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Housing-Bubble Although BMO analysts aren’t predicting a “significant” housing correction this year, they say the risks of one would increase if prices continue to outpace income growth.

In a report released last week, BMO Capital Market’s senior economist Sal Guatieri said the housing market should cool this year as interest rates creep back up.


“The risk of a correction would increase…if prices rose alongside rates and incomes,” says Guatieri. In that case “the affordability measure would reach 43% (affordability = mortgage payments / household disposable income) and approach the threshold of prior corrections…Of course, if prices outpace incomes, a correction could be inevitable.”

Other highlights from the report:

  • Mortgage payments for the typical new homebuyer consume 35% of estimated household disposable income (HDI), which is just above the 23-year mean of 34%.
  • Based on Guatieri’s forecast of a two percentage points increase in interest rates in 18 months, and assuming incomes rise 8% and prices stabilize, “affordability would deteriorate to 40% of HDI for first-time buyers.”  (Roughly 2-3% of Canadians are first-time buyers in any given year.)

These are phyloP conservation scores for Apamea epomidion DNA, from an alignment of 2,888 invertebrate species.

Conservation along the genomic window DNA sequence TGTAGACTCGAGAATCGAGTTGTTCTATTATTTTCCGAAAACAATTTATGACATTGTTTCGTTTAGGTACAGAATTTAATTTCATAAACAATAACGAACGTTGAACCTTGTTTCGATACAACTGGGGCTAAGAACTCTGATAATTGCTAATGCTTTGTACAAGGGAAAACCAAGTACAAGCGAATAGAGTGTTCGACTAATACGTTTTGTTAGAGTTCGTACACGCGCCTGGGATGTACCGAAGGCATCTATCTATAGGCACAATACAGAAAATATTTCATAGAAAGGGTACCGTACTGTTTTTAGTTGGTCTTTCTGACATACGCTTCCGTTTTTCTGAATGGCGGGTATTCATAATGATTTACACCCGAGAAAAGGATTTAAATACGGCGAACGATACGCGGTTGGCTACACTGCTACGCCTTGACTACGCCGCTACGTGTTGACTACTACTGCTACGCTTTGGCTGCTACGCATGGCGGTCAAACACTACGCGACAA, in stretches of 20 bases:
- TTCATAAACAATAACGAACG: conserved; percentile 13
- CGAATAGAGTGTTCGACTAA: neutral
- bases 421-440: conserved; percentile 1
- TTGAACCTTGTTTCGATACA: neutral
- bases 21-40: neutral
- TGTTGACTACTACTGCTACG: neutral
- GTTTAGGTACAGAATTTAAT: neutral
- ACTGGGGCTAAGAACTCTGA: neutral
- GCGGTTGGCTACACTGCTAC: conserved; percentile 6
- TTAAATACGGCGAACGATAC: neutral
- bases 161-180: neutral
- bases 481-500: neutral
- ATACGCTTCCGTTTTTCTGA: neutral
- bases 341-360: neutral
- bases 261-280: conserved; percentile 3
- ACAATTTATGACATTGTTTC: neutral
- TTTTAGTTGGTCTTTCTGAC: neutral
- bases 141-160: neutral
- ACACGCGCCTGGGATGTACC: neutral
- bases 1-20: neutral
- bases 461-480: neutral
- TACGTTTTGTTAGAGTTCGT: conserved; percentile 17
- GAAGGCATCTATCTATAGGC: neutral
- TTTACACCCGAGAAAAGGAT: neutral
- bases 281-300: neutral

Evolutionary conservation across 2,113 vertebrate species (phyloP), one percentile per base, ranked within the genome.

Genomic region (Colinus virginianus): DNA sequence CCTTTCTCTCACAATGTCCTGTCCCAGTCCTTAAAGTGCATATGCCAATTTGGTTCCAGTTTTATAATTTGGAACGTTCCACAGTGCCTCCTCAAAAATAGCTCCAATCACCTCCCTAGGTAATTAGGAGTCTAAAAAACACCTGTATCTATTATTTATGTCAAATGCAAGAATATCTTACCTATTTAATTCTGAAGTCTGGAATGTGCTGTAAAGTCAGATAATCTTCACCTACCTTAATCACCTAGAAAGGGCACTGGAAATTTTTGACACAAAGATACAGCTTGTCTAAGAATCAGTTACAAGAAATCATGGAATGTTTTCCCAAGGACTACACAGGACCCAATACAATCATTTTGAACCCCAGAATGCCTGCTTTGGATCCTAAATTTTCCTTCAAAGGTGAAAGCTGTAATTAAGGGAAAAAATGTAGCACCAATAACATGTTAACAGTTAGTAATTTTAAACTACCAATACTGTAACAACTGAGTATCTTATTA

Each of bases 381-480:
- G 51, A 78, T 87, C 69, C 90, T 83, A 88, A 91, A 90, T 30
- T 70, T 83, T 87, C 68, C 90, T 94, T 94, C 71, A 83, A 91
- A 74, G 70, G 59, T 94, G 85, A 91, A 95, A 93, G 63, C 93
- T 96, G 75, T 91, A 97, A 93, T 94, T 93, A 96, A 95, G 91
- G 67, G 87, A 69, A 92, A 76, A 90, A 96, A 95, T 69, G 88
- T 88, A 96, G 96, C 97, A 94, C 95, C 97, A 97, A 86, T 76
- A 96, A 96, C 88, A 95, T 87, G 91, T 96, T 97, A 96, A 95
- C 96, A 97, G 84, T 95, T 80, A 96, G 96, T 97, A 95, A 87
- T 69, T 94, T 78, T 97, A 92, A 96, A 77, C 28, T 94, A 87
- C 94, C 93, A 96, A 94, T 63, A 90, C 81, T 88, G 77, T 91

• Guatieri says that deterioration of HDI should restrain demand, along with prices, but should not trigger a significant correction similar to the one in 1989 and 2008 when the HDI measure exceeded 45%.
  • “Demand will be restrained by a reduction in the maximum amortization period on insured mortgages from 35 to 30 years that takes effect March 18, which will raise the effective mortgage rate for the typical homebuyer by one-half percentage point and thus reduce affordability about 7%.”
  • He said price-to-income ratios (as often quoted in the mainstream media) provide only a crude estimate of valuations and that structural factors—such as land-use restrictions, an influx of foreign wealth, rising resource prices, and strong population growth—can also justify a long-run increase in house prices in some regions.

Steve Huebl, CMT

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